: Home

16 Times Media Found Religion in 2016

USA

Here at TMP it's our mission to keep stories about the role of religion in public life around the world from slipping through the cracks. So, we want to highlight and congratulate those journalists and media outlets that do the hard work to find and report great religion stories.

TMP reached out to our leaders, our international network, and our friends over at GetReligion for examples of how journalists nailed the story or the religion angle in 2016.

There is a lot of good work being done even in newsrooms that have taken criticism for their handling of religion in the past. We hope to see more of this kind of solid reporting in the year ahead.

SO HERE THEY ARE: 16 TIMES JOURNALISTS FOUND RELIGION IN 2016

1/16 -  The AP's January 19 scoop on ISIS’ destruction of the oldest Christian monastery in Iraq was impressive. The monastery had survived 1400 years until ISIS arrived, and was recently used by US troops as a place of worship while they were stationed in Iraq. AP got word of the destruction and hired a satellite imagery firm to spy out what happened to the structure.

2/16 -  Alina Mosendz's UNN piece (in Ukrainian) "Cyborg Chaplain," looked at the role of clergy in the war front in eastern Ukraine and the battle for city of Donetsk. Ukraine's soldiers earned the name "cyborgs" for their fierce, robot-like defense of the city's airport with no sleep and few resources. The chaplains kept pace. Mosendz, a TMP member, let chaplain Andrii Poluhin speak in his own words. Poluhin was not allowed to fight, but only offer spiritual assistance. He was wounded in the fight, and talked about the hellish conditions and the "importance of looking for miracles" on the battlefield.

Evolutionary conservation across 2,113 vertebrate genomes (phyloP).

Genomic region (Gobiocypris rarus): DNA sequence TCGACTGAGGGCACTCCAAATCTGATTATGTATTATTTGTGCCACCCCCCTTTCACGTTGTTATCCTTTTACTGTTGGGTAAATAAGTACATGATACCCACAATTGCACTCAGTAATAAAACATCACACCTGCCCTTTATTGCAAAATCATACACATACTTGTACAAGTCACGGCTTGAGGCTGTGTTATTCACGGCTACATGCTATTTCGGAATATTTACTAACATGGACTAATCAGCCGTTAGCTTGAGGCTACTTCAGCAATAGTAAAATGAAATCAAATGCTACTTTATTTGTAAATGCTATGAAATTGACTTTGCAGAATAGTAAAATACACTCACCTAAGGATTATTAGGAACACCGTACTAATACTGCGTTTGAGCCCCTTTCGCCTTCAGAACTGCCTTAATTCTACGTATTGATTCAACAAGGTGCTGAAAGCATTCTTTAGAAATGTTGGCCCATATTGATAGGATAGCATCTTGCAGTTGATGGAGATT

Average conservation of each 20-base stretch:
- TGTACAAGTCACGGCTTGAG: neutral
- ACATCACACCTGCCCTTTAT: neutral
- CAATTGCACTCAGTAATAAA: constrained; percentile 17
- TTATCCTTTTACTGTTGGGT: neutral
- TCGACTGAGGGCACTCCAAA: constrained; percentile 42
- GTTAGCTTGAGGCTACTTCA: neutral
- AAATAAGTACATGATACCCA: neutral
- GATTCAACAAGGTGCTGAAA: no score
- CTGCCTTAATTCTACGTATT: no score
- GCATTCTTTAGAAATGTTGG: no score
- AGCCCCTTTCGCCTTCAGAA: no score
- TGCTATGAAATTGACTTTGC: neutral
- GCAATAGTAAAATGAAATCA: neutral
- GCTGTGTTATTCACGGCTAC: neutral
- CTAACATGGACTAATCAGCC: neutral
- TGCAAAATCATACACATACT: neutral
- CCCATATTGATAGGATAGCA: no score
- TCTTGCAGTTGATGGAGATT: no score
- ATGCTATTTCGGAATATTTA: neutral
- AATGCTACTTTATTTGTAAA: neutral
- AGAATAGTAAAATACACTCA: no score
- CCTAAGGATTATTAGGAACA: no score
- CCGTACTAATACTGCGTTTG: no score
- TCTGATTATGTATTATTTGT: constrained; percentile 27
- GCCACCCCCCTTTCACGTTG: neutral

3/16 - The March 16 New York Times piece "ISIS, rape and birth control" is the kind of headline that makes you drop everything and click until the piece pops up in living color on your screen. This stunning feature and a companion article about the Islamic theology of rape was written by Rukmini Callimachi, a female reporter whose contacts in the region had access to Yazidi women. The article recorded more than three dozen interviews with freed Yazidi women who lived through this hell for 18 months.

4/16 - In June, The Washington Post looked into the trend of people putting #NeverTrump or #NeverHillary parting shots in their own obituaries. The story, while lighthearted, hits on the changing taboos about what's permissible in the US to discuss "in polite company." Politics and religion used to be very private topics, but the 2016 campaign moved both more out into the open. The experts say that modern Americans are getting used to sharing their innermost feelings in digital settings where a wide variety of people have a chance to see them, share them, and pass them around. The Post did well to not soften the highly religious language of the deceased in their coverage.

5/16 - The New York Times stepped up its scrutiny of Saudi Arabia and its close ties to Wahhabism and engines of Islamic radicalism around the world. A page-one piece in July, published in English and Arabic (online), looked at death threats against a one-time Saudi moral enforcer who called for more a more tolerant Islam. The Times also reported on how the Saudis are turning Kosovo into fertile ground for ISIS.  TMP's fall 2016 research fellow Naser Miftari (Kosovo) spoke and wrote on the subject at MPJI in New York City.

6/16 - The Atlantic did great work last summer on the religion beat challenging the sensational "Jesus’ wife" story. The original story made headlines after a piece of papyrus bearing the words, "Jesus said to them, My wife.” was made public in 2012. The affair turned out to be based on a lie. Author Ariel Sabar followed the chain of custody of the scrap of text that was the source of the claims, and traced it back to a forger. Sabar's shoe-leather reporting destroyed the authority of the document, and showed how eager reporters and academics were to accept at face value a finding that contradicted Christian claims.  

7/16 -  ABC News’ 20/20 set the record straight on Kayla Mueller’s witness to her Christian faith. ABC's previous reporting on Mueller's ordeal had muddied the religious details. It was clear with the latest report they’d been following this story for some time and they got the exclusive on how this unlucky woman stuck to her guns in terms of her faith. Ms. Mueller even stood up to the infamous "Jihadi John" and confessed her faith at the moment of her execution.